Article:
Curated by Carriageworks and commissioned by Mirvac, the South Eveleigh Public Art initiative aims to engage with the rich histories of Eveleigh and Redfern and create distinctive contemporary urban Sydney experiences. More works to be announced.
Sitting on Gadigal country, South Eveleigh has a long and continuing connection with the local indigenous community. Located on the fringe of Sydney’s CBD, South Eveleigh is a short walk from Redfern Station and bounded by the suburbs of Darlington, Alexandria, Redfern, Erskineville and Newtown. It is located opposite the train tracks to Carriageworks but not directly accessible to our precinct.
Chris Fox: Interchange Pavillion
Australian artist and architect Chris Fox has reimagined Sydney’s railway lines to create a major new sculptural landmark inviting visitors to reflect on the various histories of the South Eveleigh site, as well as come together before diverging into their own future journeys. Fox drew inspiration from the precinct’s rail history combining over 250 metres of stainless steel ground rails, 15 tonnes of robotically moulded glass reinforced concrete and 1400 pieces of router cut hardwood. The arching architectural forms of Interchange Pavilion reference the geometry of a railroad switch; the point at which a train can change its course, moving from one trajectory to another. The pavilion is a meeting place where tracks converge, a place of interchange where paths cross. Read more.
Nell & Cave Urban: Eveleigh Treehouse Eveleigh Treehouse responds to the history and character of the site’s former incarnation as the Eveleigh Railway Workshops. This place has a personal connection for Nell, whose great-grandfather worked as a boilermaker from 1931-1952. Built from steel and recycled hardwood, the two drop-like forms of the treehouses are whimsical and anthropomorphic, each bearing a face, spirit and personality. They speak to something universal to the human psyche – a yearning for nature and joy, protection and play. Directly referencing the architecture of the Locomotive Workshop buildings of South Eveleigh and Carriageworks, it is as if the treehouses have come to life, stood up on their steel legs and walked over to where they stand today, nestled in the gum trees of Eveleigh Green. Their bodies are made from thousands of forged steel gum leaves made on-site by hundreds of volunteers in a series of community forging workshops led by Eveleigh Works. Situated on Gadigal land, Eveleigh Treehouse is conceived as a site of belonging for adults and children alike, a retreat from the bustle of our daily lives.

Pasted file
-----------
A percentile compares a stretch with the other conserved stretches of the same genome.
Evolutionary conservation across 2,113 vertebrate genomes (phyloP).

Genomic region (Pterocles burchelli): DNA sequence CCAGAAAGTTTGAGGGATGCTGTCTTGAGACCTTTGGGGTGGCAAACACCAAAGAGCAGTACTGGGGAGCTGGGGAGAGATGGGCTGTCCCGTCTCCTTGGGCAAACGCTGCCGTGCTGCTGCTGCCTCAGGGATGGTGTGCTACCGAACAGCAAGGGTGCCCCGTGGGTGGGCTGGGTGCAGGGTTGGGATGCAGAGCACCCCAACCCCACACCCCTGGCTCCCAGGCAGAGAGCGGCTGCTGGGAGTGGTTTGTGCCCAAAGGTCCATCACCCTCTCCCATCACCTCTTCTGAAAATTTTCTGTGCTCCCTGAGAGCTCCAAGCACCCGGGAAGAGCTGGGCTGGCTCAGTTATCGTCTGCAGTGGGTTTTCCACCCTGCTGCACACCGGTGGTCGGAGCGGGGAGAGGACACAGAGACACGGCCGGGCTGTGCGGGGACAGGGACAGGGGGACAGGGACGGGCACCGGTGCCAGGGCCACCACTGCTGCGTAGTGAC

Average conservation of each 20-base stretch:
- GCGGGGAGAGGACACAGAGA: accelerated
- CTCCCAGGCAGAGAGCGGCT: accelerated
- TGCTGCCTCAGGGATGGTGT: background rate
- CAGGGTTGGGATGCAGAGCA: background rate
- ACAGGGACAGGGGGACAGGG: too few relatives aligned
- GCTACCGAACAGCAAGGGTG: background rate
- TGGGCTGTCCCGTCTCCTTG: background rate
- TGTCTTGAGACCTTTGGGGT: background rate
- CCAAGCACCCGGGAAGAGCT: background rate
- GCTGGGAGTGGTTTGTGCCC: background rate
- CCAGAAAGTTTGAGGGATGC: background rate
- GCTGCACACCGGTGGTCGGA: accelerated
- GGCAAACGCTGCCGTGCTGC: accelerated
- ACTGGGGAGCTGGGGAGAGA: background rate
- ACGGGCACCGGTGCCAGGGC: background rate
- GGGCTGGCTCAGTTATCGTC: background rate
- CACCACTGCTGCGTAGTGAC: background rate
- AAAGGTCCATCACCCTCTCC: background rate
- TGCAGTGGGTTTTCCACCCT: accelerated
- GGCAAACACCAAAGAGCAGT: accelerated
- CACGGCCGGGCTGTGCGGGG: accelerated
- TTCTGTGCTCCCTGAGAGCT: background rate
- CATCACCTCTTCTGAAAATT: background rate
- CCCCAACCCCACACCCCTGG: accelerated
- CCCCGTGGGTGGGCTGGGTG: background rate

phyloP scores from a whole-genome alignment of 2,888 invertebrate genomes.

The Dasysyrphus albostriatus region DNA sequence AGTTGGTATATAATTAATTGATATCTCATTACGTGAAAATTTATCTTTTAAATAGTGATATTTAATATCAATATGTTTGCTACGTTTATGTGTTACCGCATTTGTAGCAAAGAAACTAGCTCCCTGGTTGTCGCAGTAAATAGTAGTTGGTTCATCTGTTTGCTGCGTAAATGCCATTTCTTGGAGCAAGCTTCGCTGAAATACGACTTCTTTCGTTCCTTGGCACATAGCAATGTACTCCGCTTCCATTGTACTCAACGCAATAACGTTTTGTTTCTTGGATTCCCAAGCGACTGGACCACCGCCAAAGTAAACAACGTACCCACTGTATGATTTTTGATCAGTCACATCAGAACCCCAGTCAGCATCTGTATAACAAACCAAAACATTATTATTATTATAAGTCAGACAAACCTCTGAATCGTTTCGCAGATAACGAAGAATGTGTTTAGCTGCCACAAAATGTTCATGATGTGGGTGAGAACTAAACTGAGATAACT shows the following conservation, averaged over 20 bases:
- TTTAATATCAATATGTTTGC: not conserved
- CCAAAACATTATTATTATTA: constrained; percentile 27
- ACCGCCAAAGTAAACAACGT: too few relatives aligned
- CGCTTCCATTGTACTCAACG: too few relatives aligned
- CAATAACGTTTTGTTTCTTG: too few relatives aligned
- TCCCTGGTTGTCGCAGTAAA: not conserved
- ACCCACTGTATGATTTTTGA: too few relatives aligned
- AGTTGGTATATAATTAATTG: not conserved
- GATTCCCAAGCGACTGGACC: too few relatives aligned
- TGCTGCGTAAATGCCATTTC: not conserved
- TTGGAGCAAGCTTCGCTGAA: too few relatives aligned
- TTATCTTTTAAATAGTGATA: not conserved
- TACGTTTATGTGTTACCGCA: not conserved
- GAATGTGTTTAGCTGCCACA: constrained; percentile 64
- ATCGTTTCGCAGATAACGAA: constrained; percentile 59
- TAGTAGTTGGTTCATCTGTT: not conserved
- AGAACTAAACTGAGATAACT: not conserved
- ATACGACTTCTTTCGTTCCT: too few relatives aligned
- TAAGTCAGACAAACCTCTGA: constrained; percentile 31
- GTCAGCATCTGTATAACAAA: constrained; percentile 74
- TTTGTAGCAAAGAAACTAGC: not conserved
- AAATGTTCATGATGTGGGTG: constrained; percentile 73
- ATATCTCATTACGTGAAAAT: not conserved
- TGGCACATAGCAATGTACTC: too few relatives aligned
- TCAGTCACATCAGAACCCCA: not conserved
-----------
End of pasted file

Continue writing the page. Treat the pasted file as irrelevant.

Jonathan Jones: untitled (red gum slabs) untitled (red gum slabs) responds directly to Eveleigh’s railway history and Aboriginal heritage. The timber and railway industries historically employed Aboriginal people, with the railway providing the physical means for many Aboriginal people to come to Sydney in search of a better life. In this way the railway network has been an important network for many Aboriginal people, connecting the city and the country. The old red gum slabs that Jonathan Jones has sourced were originally harvested in the Koondrook/Barham region on the Murray River, some 100 years ago. The placement of the slabs echoes the railway lines while their natural shapes talk to the internal architectural treatment of the building, reminding us of our past. This work was co-curated by Hetti Perkins.
Nell: Happy Rain
Over more than two decades, Sydney based artist Nell has fashioned a unique body of work concerned with the human condition. Expressed with elegant simplicity, Nell’s work is a curious enquiry into the complexities of life and death, day and night, yin and yang, sun and rain, happy and sad. Installed on the façade of Yerrabingin House, Happy Rain utilises the image of a smiling cloud emitting raindrops. This simple and universally recognisable imagery, rendered with the immediacy of an emoticon, invites viewers to reflect on the relationship between weather, environment and mood, as well as the constancy of the natural world within and around our built environments. The use of a smile in a form often reserved for sadness, gives a sense of optimism and hope – a perfect complement to Nell’s Eveleigh Treehouse, situated across the way on Eveleigh Green.